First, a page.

This is shown in the right-hand side of FIG. 1. A pressurizing inlet 56 is provided for this purpose in communication with the interior space of the diaphragm 50. The diaphragm 50 is mounted by having its open edges clamped between a shim spacer 58 and a spacer plate 60 mounted between the interior surface 62 under surface of the top member 16 so as to securely clamp and seal the edges of the diaphragm 50.

Each of the chamber openings 26 and 28 has a perimeter defined in part by a top spacer member 64 and bottom spacer member 66 having a respective top surface 68 and bottom surface 70 extending across the length of the elongated openings 26 and 28.

Each of the side plates 20 and 22 are formed with generally oval shaped openings 72. Each of the openings 72 are in alignment with each other, and also each include top and bottom sides 74 and 76 thereof, substantially flush with the top surface 68 and bottom surface 70 respectively of the top and bottom members 64 and 66.

Sealing means are provided according to the present invention for sealing each of the openings 26 and 28. The sealing means each includes a flexible tube segment 78, each configured, upon being pressurized, to create a sealing engagement with the top and bottom surfaces 68 and 70, as well as the internal surfaces of the perimeter of the side openings 72 such as to effect a complete seal of the chamber openings 26 and 28 preparatory to initiation of each filtering cycle. The flexible tube segments may be provided by a commercially available industrial hose, which is suitably reinforced to resist pressures on the order of 150 p.s.i.

In connection with such sealing engagement the filter belt 30 is forced into sealing engagement with the bottom surface 70 to either side thereof such as to allow the filter element 30 to project outwardly through the openings as for attachment to a filter belt conveying system which will be described hereinafter.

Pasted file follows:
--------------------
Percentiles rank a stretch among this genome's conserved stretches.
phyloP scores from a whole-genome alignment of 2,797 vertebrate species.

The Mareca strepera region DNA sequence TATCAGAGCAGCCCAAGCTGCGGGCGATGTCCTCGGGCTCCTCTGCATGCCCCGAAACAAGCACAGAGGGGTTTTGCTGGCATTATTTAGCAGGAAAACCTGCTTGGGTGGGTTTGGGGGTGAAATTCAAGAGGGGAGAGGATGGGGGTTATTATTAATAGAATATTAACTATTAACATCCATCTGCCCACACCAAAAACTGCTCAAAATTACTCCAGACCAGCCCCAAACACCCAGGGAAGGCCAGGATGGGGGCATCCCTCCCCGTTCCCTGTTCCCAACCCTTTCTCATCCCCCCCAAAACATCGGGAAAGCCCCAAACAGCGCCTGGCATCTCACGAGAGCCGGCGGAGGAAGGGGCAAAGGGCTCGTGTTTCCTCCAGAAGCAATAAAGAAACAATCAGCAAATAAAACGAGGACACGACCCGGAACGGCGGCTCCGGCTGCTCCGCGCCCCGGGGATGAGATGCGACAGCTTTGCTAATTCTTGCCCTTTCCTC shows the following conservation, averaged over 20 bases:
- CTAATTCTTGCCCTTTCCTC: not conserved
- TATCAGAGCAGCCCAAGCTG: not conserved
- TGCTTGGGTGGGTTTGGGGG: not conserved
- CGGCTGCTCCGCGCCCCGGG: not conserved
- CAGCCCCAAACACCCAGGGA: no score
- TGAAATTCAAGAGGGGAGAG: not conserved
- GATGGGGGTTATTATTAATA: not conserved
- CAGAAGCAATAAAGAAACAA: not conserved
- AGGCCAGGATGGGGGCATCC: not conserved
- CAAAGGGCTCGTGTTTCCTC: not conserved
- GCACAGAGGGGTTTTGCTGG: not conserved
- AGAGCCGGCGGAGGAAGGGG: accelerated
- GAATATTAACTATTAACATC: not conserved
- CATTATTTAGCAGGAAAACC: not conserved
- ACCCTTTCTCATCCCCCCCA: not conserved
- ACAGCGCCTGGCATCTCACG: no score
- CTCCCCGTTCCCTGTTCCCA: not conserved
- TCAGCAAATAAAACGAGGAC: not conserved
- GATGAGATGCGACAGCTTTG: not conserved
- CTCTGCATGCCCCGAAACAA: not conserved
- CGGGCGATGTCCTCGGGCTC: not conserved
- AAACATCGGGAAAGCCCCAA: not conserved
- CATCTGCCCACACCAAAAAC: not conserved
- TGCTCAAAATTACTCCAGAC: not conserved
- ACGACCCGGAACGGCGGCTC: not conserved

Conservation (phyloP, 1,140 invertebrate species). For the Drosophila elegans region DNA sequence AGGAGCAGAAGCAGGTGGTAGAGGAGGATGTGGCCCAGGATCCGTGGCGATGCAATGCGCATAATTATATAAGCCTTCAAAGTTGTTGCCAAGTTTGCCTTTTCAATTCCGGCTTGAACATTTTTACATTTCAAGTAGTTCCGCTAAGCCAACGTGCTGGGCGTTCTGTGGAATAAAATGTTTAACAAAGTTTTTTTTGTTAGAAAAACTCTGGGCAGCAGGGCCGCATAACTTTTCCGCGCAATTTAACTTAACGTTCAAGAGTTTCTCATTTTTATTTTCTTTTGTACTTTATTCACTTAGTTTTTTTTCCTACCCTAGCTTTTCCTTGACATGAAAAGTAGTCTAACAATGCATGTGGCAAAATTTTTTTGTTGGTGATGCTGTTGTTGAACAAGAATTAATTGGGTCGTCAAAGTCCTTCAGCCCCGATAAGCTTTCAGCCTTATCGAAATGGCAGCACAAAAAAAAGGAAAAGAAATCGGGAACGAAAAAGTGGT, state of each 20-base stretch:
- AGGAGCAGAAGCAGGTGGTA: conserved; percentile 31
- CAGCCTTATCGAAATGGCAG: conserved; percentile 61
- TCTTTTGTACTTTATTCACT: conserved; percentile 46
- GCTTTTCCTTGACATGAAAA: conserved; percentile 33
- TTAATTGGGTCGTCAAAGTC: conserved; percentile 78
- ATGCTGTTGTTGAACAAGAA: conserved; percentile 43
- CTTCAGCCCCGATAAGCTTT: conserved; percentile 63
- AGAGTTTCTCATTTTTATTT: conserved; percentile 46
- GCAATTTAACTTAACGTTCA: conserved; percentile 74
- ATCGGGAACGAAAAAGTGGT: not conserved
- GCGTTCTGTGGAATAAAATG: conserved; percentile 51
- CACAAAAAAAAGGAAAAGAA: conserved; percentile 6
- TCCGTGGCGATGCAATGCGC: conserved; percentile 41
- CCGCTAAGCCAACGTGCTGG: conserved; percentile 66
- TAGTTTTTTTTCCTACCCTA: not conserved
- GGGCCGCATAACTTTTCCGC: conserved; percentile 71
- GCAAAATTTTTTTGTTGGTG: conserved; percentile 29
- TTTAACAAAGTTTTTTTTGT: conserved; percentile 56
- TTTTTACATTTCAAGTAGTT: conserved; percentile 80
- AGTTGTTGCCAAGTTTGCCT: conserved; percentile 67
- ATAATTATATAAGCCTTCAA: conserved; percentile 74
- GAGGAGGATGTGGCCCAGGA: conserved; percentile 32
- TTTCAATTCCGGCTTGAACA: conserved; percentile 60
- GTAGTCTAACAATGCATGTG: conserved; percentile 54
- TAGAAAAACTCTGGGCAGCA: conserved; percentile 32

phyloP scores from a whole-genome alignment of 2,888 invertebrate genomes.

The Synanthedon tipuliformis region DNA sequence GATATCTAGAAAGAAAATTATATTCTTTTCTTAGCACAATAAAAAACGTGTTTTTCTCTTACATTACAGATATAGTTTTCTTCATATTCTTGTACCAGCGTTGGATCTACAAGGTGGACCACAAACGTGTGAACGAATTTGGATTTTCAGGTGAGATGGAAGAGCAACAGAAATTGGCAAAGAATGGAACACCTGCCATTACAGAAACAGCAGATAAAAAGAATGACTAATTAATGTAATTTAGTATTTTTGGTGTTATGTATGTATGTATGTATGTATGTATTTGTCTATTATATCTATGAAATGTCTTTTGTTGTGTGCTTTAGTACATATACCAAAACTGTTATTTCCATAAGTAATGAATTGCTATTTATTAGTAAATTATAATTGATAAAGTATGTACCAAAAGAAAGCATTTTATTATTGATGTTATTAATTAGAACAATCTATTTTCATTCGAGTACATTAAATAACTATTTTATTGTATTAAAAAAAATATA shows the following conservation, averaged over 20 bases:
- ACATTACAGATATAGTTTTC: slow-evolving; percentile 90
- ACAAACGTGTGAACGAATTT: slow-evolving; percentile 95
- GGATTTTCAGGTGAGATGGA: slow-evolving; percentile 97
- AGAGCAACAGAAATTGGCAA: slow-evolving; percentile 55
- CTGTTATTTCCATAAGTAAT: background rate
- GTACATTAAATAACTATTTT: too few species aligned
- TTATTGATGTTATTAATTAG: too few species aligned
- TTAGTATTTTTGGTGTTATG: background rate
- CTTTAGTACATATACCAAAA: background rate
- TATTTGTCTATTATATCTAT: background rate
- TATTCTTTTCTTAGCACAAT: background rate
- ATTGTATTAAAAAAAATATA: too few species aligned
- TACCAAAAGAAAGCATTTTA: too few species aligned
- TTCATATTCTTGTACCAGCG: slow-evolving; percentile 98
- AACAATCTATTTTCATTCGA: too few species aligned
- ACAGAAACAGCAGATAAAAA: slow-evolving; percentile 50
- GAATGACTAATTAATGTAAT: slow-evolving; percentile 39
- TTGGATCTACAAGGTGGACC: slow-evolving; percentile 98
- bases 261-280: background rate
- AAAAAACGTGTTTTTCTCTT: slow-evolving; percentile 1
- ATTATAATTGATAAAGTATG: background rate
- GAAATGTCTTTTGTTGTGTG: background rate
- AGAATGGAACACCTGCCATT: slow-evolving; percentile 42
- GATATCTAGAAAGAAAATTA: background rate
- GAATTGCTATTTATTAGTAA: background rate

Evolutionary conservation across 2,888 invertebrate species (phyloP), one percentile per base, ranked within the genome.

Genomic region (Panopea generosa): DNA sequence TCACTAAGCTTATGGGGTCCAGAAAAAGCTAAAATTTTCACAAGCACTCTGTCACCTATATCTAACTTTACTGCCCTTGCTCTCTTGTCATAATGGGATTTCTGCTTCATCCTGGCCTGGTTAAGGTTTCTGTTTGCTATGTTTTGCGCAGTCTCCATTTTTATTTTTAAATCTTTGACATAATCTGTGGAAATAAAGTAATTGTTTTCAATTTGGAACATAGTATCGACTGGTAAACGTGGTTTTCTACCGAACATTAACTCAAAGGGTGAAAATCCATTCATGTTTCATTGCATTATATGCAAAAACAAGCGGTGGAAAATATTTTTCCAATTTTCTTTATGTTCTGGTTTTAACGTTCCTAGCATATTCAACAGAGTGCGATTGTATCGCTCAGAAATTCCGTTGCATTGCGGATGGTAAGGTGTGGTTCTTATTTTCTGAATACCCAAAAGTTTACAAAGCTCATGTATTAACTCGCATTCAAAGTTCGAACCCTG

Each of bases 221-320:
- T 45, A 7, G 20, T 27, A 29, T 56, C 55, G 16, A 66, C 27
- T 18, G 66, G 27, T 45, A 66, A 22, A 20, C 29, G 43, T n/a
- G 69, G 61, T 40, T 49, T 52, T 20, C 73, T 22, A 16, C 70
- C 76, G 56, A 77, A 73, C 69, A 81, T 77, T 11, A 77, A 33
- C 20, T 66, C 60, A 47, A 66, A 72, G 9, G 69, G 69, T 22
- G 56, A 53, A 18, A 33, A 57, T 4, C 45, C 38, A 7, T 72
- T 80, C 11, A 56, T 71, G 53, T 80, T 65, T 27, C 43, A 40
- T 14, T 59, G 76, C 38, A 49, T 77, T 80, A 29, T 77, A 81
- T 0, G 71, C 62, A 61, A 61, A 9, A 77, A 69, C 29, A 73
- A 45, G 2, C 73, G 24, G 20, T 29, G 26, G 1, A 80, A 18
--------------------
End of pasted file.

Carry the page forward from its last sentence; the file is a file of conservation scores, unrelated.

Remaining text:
Forward blocks 80 are each secured to the bottom plate 18 by machine screws 82 spaced apart from said bottom members 66 with the gap 84 therebetween serving as a drain groove for collecting filter liquid and a suitable drain connection provided (not shown).

Each of the sealing tube segments 78 are buttressed to resist the outward pressure exerted thereon upon pressurization of the filtering chamber 14. This is achieved by the use of elongated angle members 86 secured across each opening 26 and 28 by machine bolts 88, which angle members 86 are positioned to engage the outer lateral surface of a respective sealing tube segment 78, to prevent distension thereof in response to the internal pressure exerted in the filter chamber 14.

Each of the sealing tube segments 78 is at least partially evacuated after each filter cycle to provide a clearance opening sufficient to allow removal of the filter belt 30 together with the accumulated solids on the top surface thereof. In order to create a clearance space above the belt surface 70 each of the sealing tube segments 78 is internally supported by a relatively rigid elongated member 90 passing through the openings 26 and 28 and out through the side openings 72. The members 90 are located in the upper region of each of the openings 72 such that the interior surface of each of the hose segments 78 on its upper side is held by the upper side of the elongated members 90. Upon evacuation, sagging of the tube segment 78 is thereby prevented and a clearance space is created above the bottom surface 70 of either opening 26 and 28.

As seen in FIG. 3 each end of the sealing hose segment 78 is received over pipe nipples 92. This Figure depicts a vertically stacked array of filter units 10, provided in order to create an increased filter capacity for a give application as would be contemplated for typical industrial applications.

It can be seen that each of the sealing tube segments 78 extend from the generally circular section pipe nipples 92 into the generally oval side openings 72 to ensure tight sealing engagement with the perimeter of the internal surface thereof upon pressurization.